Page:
Today’s weather will be dominated by the Gulf of Maine and its addition of low-level moisture to developing east/southeast winds. As winds shift midday, the very cold airmass that has settled in across New England, Atlantic Canada, and the adjacent ocean will start slowly departing the region. On its way out though, it will pick up moisture and some instability from the Gulf of Maine and send it towards the coast.
The first noticeable impact of this process will be increased cloud cover developing midday, first near the coast then inland. Snow will then break out early in the afternoon along the NH Seacoast before sliding up into Maine late afternoon/early evening. The low-level moisture here is actually fairly deep, extending to around 5,000ft where the temperature is -10C. That means that we should be able to get ice crystal growth, though the setup will be marginal (snowflakes and ice crystals like to grow best at temperatures of -12 to -18C). Given that we’re sitting right on the edge of nucleation, I wouldn’t be surprised to see some periods of freezing drizzle where supercooled water droplets can’t grow into ice crystals but can freeze on contact with objects at the surface. Not much accretion is expected but it only takes a hundredth of an inch or so to make travel slick. So take it easy on the evening commute!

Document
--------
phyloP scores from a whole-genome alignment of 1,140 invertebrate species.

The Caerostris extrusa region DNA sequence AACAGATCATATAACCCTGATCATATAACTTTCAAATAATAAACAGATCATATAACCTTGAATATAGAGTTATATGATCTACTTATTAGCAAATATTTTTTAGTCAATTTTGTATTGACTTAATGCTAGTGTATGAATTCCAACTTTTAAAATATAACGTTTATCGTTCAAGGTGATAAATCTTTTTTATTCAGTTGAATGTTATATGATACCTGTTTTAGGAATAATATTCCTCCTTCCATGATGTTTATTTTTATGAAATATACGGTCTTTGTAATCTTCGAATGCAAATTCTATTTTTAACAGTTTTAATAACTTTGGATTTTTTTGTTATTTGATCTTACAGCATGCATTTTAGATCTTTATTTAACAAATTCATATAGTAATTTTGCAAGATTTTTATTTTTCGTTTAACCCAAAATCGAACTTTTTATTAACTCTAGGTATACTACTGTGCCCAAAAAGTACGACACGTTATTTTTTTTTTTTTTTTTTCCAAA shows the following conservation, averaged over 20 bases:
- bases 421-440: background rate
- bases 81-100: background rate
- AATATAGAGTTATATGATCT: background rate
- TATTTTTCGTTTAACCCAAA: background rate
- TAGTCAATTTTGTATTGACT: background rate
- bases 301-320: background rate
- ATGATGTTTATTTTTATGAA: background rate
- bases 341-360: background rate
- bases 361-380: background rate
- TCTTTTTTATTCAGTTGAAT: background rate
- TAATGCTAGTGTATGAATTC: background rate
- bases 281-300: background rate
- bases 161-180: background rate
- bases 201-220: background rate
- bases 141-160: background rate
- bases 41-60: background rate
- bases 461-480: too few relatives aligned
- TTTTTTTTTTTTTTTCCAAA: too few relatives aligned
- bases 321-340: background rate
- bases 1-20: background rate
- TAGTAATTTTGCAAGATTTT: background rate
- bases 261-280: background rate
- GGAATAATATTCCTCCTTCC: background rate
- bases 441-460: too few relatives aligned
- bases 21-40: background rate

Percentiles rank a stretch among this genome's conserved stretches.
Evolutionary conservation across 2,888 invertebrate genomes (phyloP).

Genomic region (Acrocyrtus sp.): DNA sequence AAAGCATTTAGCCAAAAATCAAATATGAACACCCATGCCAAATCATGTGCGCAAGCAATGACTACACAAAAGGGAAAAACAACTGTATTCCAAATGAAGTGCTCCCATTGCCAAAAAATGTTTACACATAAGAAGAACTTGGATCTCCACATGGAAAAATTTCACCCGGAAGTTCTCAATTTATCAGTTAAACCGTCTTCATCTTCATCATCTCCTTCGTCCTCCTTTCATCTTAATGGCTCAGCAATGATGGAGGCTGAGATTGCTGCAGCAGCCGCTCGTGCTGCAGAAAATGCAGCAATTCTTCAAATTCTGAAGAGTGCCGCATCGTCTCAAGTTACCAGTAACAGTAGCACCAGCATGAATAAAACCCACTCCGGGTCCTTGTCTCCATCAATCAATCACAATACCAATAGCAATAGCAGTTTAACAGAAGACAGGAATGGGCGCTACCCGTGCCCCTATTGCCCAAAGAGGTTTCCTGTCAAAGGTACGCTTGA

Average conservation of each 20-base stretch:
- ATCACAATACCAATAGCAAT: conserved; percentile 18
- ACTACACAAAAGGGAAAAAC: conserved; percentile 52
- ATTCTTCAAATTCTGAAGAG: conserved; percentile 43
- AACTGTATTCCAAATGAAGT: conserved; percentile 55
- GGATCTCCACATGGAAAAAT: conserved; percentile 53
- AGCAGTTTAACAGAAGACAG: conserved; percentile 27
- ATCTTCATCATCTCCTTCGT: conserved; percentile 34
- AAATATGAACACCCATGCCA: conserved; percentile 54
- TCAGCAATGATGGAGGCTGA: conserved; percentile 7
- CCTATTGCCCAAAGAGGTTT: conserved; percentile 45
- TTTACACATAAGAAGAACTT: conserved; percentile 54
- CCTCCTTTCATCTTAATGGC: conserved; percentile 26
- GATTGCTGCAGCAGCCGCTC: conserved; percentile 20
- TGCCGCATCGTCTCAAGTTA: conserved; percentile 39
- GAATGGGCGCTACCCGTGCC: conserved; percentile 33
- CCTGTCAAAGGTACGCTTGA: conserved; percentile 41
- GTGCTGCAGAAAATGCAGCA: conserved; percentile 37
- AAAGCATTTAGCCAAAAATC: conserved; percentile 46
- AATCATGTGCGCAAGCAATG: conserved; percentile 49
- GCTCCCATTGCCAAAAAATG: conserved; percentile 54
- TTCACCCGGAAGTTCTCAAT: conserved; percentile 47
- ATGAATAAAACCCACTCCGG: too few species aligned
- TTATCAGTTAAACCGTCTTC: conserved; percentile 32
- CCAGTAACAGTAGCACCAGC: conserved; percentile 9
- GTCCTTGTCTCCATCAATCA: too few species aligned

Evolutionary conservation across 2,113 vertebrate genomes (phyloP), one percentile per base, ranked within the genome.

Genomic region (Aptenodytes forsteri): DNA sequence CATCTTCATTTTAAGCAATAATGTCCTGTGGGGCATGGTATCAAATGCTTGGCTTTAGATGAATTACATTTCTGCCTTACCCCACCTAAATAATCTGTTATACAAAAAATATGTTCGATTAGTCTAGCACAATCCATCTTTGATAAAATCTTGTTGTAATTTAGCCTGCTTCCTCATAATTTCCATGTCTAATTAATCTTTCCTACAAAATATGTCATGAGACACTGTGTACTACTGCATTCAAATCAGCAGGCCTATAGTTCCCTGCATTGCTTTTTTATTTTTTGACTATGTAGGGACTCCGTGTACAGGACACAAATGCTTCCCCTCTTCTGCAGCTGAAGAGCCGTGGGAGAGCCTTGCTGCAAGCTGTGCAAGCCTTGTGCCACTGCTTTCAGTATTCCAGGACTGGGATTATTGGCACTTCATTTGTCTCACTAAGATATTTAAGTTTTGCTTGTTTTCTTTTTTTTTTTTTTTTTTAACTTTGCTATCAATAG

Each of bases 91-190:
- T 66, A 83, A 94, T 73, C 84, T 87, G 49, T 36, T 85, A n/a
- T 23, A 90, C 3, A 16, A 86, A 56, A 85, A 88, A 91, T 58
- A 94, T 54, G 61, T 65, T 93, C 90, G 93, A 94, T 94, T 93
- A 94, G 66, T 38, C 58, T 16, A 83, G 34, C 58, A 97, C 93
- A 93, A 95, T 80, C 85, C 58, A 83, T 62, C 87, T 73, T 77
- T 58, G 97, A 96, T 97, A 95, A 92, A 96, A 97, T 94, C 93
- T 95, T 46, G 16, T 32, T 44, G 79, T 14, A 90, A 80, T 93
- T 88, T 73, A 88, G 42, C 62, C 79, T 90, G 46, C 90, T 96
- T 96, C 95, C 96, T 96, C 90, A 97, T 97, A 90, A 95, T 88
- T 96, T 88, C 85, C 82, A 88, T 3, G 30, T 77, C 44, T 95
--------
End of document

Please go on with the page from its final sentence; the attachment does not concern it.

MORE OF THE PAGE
Farther north, mostly sunny skies will hang on for most of the day before low clouds sweep in. High temps will range from the high 10s up north to the high 20s in the south.